UN rights report demands Iran end 'widespread' violations

UN rights report demands Iran end 'widespread' violations
The report said Iran must eliminate discrimination against women and religious minorities and expressed "serious concern" over restrictions on freedom of assembly.
2 min read
16 November, 2018
Anti-government protests in Iran last year were violently put down by security forces [Getty]

A UN human rights approved a resolution Thursday urging Iran to end discrimination against women and religious minorities and expressing serious concern at its "alarmingly high" use of the death penalty.

The General Assembly's Human Rights Committee resolution, virtually certain to be approved by the UN next month, "strongly urges" Iran to eliminate discrimination against women in law and practice. 

It also expresses "serious concern about ongoing severe limitations and restrictions on the right to freedom of thought, conscience, religion or belief".

It singles out violations including harassment, intimidation and persecution against religious minorities - and urges the release of religious practitioners including Baha'i leaders.

Iran is also demanded to end "widespread and serious restrictions" including on freedom of assembly of political opponents, human rights defenders, labour leaders, environmentalists, academics, filmmakers, journalists, bloggers, social media users and others.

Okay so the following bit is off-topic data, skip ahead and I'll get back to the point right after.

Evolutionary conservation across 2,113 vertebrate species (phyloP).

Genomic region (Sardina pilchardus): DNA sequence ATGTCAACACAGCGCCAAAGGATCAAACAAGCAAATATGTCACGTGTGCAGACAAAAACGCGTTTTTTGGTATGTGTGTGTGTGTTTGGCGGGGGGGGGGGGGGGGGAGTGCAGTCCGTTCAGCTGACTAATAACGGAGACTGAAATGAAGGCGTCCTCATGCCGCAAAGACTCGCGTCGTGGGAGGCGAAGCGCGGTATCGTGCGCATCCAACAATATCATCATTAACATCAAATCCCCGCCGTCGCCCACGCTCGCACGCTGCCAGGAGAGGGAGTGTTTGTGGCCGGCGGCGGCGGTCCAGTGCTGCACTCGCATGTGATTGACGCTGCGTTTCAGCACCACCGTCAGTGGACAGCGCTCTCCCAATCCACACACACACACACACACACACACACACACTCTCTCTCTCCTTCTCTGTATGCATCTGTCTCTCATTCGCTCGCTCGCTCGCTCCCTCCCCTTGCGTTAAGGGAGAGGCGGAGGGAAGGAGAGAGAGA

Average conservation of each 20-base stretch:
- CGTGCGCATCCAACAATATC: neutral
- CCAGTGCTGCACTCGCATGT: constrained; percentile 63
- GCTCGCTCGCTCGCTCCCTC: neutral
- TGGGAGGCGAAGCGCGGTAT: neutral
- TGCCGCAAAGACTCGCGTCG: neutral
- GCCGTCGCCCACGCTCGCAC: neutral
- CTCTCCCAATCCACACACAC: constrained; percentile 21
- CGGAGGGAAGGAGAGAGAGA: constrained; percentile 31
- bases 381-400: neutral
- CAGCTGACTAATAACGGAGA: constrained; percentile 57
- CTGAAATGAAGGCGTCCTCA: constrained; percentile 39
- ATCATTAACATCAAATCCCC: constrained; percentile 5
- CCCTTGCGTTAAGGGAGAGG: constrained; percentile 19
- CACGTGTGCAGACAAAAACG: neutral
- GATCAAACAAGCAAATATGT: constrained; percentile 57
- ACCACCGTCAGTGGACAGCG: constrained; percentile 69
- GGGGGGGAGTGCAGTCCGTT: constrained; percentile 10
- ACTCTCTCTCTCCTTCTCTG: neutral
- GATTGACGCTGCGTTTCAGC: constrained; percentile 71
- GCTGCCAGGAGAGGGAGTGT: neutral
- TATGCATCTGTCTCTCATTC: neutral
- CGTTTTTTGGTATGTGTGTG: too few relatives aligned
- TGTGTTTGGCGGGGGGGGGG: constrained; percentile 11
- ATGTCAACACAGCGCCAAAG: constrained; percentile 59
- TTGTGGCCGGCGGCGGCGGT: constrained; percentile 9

While the resolution welcomes the elimination of the death penalty for some drug-related offences, it expresses serious concern at the "alarmingly high frequency" of Iran's use of the death penalty, including against minors.

Last month, Iran, one of the world's leading executioners, hanged a teenage rape victim who was abused by her husband and convicted of killing him in a "grossly unfair trial", Amnesty International said.

The rights group, which has documented numerous rights violations in the Islamic republic, this week reported 22 Ahwazi Arabs have been killed in secret.

And rare anti-government protests in December last year saw at least 21 killed and hundreds arrested by security forces.

Iran's deputy UN ambassador, Eshagh al-Habib, dismissed the resolution as a "political charade," saying promoting the human rights of Iranians "is not simply a legal and moral responsibility, but a paramount requirement of national security."

"Similar to any other country, deficiencies may exist, and we are determined to address them," he said. "However, it is not for those who traditionally, historically and practically supported colonialism, slavery, racism and apartheid to lecture Iranians on human rights."

Alluding to the resolution's sponsor Canada and more than 30 co-sponsors, including the United States, Habib said that threatening cuts in financial and development funds to get votes "further exposes the dishonesty of these self-assured champions of human rights".

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